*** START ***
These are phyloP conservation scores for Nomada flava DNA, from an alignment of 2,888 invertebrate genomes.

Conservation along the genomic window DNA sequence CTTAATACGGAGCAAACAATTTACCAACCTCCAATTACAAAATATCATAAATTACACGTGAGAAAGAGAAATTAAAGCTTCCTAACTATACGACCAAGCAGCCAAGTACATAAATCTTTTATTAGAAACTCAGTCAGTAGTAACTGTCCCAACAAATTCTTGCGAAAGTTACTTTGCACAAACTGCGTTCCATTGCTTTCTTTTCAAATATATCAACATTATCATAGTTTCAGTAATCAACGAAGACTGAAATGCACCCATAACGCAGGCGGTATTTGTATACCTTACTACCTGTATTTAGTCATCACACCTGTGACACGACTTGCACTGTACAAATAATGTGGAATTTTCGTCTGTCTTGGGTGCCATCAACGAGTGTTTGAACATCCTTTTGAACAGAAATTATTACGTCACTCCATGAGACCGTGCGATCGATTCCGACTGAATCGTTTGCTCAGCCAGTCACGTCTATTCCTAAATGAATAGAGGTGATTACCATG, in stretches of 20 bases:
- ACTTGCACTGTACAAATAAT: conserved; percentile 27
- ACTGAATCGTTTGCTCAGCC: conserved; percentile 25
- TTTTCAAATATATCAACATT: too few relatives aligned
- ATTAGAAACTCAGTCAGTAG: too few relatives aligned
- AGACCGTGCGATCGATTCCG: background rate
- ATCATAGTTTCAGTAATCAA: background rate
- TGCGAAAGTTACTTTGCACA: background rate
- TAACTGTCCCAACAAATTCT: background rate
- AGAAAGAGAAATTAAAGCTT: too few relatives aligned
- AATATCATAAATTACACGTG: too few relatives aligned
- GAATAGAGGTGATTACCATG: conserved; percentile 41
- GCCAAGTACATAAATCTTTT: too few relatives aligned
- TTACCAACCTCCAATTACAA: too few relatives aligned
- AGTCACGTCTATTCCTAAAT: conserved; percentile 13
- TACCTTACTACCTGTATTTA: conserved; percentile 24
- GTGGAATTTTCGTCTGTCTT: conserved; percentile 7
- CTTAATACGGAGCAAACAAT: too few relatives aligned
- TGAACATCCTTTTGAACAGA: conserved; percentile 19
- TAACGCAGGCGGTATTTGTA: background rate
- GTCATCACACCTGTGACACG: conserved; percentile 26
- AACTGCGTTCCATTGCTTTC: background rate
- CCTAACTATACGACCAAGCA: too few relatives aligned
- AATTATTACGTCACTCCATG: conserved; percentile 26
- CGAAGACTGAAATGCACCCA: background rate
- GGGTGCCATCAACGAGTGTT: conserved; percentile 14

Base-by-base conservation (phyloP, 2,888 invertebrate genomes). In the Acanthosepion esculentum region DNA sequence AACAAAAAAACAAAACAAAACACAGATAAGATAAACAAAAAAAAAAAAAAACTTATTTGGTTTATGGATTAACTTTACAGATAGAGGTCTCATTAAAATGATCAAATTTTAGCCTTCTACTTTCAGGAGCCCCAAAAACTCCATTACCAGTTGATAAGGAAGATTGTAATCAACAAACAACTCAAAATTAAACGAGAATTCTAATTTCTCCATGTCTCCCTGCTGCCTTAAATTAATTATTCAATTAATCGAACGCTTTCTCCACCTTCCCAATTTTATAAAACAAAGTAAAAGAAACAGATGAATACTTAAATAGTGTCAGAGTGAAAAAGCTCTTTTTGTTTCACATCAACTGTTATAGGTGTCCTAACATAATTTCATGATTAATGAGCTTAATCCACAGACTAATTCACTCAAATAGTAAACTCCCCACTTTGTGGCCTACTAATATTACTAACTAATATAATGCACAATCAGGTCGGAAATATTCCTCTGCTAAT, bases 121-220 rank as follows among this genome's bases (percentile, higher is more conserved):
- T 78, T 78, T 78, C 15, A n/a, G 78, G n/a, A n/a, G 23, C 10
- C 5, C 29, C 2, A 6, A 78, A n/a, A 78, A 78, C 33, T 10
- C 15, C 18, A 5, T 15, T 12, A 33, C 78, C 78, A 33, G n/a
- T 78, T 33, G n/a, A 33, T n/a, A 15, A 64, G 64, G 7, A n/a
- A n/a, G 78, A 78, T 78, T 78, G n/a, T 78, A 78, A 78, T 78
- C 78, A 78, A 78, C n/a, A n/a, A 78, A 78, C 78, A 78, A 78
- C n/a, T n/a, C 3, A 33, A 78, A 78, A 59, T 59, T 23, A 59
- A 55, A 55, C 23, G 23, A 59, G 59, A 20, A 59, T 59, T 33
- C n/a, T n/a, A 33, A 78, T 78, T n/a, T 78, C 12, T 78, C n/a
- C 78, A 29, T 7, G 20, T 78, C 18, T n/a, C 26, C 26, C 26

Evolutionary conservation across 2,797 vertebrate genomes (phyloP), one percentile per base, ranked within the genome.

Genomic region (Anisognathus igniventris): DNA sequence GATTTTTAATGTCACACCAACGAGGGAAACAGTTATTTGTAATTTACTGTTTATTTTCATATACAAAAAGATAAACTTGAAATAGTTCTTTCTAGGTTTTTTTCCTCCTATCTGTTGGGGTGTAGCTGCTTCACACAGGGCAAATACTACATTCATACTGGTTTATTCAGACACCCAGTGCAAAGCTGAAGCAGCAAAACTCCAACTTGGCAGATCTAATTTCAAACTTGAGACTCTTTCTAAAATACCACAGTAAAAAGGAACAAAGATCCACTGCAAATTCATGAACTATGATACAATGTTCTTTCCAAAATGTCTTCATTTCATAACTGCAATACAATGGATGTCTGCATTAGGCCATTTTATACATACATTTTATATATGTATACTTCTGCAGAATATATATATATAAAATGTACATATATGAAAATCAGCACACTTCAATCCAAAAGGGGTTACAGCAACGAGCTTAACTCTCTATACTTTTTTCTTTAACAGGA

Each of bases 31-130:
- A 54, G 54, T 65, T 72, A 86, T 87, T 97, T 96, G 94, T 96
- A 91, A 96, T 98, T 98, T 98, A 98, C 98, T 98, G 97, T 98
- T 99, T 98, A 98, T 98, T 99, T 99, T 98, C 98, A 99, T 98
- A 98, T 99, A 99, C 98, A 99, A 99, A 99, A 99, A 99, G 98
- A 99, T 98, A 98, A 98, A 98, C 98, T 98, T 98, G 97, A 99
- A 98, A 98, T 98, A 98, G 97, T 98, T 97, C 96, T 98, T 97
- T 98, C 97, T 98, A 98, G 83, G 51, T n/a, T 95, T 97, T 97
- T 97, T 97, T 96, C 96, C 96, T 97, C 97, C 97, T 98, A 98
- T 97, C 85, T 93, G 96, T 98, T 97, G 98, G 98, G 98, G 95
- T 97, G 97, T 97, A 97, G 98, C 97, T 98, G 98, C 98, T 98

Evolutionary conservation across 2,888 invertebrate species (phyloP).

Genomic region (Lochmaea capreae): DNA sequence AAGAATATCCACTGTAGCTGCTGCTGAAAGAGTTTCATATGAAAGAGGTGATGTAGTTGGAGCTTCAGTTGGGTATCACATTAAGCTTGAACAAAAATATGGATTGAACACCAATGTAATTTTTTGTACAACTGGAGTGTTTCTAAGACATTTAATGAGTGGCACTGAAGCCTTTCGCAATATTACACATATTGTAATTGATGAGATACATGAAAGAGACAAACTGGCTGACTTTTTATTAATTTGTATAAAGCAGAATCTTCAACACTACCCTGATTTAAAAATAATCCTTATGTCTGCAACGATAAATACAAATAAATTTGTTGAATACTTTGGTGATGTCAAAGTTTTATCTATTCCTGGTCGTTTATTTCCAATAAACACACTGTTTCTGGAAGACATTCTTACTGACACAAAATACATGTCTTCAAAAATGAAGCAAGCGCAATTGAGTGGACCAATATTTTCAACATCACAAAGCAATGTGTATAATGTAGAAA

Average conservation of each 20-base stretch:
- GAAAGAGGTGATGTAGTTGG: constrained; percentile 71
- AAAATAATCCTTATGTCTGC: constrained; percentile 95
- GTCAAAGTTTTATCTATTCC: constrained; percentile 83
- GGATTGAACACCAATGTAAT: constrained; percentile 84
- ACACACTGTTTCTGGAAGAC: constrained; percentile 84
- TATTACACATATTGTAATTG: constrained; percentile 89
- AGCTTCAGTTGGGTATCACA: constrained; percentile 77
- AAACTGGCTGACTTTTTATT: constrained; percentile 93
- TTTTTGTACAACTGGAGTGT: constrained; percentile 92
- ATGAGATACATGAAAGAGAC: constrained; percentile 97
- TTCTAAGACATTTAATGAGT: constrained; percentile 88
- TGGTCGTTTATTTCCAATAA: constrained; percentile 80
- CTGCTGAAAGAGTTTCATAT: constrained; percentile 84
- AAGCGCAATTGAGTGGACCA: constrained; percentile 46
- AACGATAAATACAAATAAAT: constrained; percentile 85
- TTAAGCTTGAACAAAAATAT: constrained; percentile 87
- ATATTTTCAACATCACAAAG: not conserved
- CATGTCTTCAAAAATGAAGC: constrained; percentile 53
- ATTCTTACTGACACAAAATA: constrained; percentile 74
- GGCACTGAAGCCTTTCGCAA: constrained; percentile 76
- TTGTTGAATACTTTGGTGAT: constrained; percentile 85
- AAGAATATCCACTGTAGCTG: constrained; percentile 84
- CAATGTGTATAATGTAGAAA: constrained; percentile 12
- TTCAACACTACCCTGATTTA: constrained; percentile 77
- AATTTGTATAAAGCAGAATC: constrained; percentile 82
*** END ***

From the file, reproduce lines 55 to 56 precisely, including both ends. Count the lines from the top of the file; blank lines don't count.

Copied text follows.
- GAAAGAGGTGATGTAGTTGG: constrained; percentile 71
- AAAATAATCCTTATGTCTGC: constrained; percentile 95